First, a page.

You can estimate your business rates by using the multiplier established by the VOA.

Currently, the multiplier is set to approximately 50p to the pound. 

As Of 2020/21

As Of 2020/21

The large multiplier is relevant for larger businesses with a £51,000 and over RV, all properties that are empty stand at an RV of £2,900.

The current 2021/22 multiplier is frozen to accommodate drastic changes in the market. 

Understanding the new appeals scheme in the rating system is important.

Launched in 2017 by the VOA, it is known as the Check, Challenge, Appeal (CCA).

This scheme places responsibility onto the ratepayer to evaluate their assessment prior to appealing or challenges.

The three stages consist of:


During this stage, the property’s factual matters should be carefully reviewed and confirmed.

Once this has been submitted, the VOA has 12 months to examine it and respond. 


If confirmed, within 4 months of the Check decision, a thorough document consisting of an assessment alongside a valuation should be submitted to the VOA in order to change the RV.

You cannot submit more than one challenge against the same valuation.

Then, a decision notice will be issued by the VOA on the Challenge submission. After this, the matter should be finalised.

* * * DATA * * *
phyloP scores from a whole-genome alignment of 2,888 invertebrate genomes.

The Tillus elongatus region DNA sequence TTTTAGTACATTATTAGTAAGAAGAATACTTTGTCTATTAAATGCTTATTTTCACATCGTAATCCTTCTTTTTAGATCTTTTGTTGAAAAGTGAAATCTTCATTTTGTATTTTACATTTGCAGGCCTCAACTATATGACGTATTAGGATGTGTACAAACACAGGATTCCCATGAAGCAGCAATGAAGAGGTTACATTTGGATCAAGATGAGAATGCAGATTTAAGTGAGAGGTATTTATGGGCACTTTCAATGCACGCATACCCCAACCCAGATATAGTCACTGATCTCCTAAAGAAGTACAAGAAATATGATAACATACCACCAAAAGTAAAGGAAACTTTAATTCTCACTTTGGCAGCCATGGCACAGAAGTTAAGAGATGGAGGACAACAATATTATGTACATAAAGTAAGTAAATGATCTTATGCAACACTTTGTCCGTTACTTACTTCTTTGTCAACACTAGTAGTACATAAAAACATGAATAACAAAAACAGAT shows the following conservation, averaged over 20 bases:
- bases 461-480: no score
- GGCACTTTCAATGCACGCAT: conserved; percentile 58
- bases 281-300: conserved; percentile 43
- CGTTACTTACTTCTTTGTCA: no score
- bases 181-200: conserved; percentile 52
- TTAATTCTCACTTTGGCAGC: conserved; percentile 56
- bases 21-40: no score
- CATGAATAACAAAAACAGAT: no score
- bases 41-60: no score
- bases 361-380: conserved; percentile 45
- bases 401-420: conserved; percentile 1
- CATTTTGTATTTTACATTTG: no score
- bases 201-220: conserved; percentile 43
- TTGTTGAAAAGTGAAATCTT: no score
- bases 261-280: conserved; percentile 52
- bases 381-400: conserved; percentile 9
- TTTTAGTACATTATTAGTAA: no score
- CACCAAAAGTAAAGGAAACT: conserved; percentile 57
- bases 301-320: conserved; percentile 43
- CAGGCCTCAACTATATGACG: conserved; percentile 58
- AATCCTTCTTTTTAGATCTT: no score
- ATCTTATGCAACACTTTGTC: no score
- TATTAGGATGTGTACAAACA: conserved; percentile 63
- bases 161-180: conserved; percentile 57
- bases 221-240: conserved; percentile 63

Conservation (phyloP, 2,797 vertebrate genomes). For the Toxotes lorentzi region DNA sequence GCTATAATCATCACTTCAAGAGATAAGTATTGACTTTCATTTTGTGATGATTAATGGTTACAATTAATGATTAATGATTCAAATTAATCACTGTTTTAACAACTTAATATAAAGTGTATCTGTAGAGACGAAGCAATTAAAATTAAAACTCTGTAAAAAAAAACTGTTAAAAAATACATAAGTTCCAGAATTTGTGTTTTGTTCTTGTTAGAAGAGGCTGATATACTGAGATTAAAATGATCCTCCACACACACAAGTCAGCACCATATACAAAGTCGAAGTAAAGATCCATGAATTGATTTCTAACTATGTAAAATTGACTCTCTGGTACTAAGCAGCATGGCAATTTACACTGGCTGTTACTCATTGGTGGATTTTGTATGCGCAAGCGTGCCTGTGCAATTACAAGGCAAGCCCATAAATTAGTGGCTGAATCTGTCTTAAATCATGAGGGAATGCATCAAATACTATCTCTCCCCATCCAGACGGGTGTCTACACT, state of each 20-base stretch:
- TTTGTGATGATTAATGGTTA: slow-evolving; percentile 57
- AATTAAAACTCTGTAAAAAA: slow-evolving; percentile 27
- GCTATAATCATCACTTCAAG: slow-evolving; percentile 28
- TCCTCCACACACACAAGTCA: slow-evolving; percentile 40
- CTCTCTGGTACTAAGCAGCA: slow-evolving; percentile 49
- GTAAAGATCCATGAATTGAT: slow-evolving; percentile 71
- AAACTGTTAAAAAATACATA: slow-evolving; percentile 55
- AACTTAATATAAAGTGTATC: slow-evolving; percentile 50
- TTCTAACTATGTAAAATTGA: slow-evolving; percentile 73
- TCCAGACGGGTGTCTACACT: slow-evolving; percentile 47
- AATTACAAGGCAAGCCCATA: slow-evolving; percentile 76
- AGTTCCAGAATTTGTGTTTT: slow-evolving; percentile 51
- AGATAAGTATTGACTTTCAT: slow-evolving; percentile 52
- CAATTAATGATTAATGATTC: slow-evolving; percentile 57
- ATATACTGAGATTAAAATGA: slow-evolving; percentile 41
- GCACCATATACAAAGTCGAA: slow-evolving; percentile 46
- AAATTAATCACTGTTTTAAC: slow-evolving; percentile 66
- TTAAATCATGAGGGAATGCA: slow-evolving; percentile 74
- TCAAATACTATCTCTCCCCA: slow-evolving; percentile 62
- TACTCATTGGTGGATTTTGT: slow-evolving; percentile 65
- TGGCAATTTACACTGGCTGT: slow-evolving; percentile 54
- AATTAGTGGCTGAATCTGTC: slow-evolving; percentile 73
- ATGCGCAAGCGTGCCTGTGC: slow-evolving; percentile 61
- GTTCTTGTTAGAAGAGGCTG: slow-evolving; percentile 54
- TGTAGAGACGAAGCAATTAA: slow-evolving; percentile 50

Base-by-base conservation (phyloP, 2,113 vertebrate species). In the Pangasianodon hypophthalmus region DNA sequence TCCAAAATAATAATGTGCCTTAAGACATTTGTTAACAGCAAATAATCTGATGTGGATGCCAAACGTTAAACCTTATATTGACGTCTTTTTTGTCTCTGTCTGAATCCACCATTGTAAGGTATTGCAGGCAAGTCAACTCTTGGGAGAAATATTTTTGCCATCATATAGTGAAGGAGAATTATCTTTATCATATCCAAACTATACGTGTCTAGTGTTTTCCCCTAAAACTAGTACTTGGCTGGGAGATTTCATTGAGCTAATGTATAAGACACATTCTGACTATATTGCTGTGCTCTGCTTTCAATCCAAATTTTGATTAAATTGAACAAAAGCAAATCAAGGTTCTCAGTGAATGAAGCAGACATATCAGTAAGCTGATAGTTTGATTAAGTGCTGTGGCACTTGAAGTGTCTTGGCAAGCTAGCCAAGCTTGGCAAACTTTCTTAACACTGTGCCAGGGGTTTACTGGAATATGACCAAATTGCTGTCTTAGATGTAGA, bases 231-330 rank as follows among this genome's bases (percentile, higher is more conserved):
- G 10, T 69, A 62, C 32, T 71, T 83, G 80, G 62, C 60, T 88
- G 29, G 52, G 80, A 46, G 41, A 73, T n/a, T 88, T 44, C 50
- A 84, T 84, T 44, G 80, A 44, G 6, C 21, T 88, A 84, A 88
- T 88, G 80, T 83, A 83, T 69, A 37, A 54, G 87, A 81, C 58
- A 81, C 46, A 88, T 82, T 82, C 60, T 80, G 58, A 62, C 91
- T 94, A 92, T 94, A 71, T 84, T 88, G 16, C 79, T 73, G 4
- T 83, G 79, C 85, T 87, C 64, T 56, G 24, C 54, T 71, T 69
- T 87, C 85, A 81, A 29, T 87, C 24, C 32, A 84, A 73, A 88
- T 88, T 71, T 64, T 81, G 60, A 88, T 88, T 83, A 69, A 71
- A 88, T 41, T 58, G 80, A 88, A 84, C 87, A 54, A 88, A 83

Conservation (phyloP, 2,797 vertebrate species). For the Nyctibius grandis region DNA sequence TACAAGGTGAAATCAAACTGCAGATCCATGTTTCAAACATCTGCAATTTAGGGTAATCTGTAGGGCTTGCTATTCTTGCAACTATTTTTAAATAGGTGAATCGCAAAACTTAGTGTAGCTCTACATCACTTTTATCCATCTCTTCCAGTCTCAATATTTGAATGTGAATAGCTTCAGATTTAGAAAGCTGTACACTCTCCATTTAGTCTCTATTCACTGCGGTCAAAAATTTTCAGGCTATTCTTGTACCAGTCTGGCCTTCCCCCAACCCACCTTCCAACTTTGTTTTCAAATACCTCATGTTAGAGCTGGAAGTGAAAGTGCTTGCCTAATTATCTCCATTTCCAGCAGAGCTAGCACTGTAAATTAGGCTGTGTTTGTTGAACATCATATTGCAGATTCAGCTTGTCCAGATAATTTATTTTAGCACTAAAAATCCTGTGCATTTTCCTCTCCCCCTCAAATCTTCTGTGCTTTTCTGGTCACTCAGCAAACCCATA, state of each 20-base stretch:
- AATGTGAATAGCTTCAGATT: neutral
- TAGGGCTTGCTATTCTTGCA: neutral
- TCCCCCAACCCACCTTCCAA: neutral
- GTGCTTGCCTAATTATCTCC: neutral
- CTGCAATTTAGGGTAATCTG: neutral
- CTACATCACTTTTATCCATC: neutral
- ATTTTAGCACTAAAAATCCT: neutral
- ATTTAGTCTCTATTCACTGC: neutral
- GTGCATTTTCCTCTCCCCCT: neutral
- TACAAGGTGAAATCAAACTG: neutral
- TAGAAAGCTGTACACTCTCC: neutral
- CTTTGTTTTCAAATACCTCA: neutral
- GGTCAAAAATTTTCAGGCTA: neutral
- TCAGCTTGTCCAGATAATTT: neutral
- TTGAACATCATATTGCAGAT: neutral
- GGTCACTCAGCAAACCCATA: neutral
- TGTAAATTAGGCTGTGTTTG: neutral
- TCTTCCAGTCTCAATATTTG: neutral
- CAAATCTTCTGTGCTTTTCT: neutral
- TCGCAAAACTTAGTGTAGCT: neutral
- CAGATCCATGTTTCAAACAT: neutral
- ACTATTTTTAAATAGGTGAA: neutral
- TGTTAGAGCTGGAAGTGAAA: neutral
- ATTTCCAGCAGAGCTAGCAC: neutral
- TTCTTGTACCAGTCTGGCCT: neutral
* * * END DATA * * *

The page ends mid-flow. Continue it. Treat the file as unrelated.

Although, if the VOA were to disagree with your Challenge, you have the right to appeal. 


Within four months of the challenge decision, your appeal will be taken for an independent review at the Valuation Tribunal.

If it reaches the appeal stage, then the appellants can put forward their case in front of a panel that will cross-examine the claim.

After the proceedings, in 28 days a decision will be issued. 

Who Pays Non-Domestic Rates – Landlords Or Tenants?

All non-domestic rates are undertaken by the premises’ occupier. This is typically the tenant or the landlord.

In some instances, the property’s landlord will charge a tenant rent that includes the business rate.

This decision can be made between both parties. Although, having said that, this bill is named under the occupier.

If this isn’t paid, then action will be made in due course to the occupier. 

Even properties that remain empty need to pay business rates.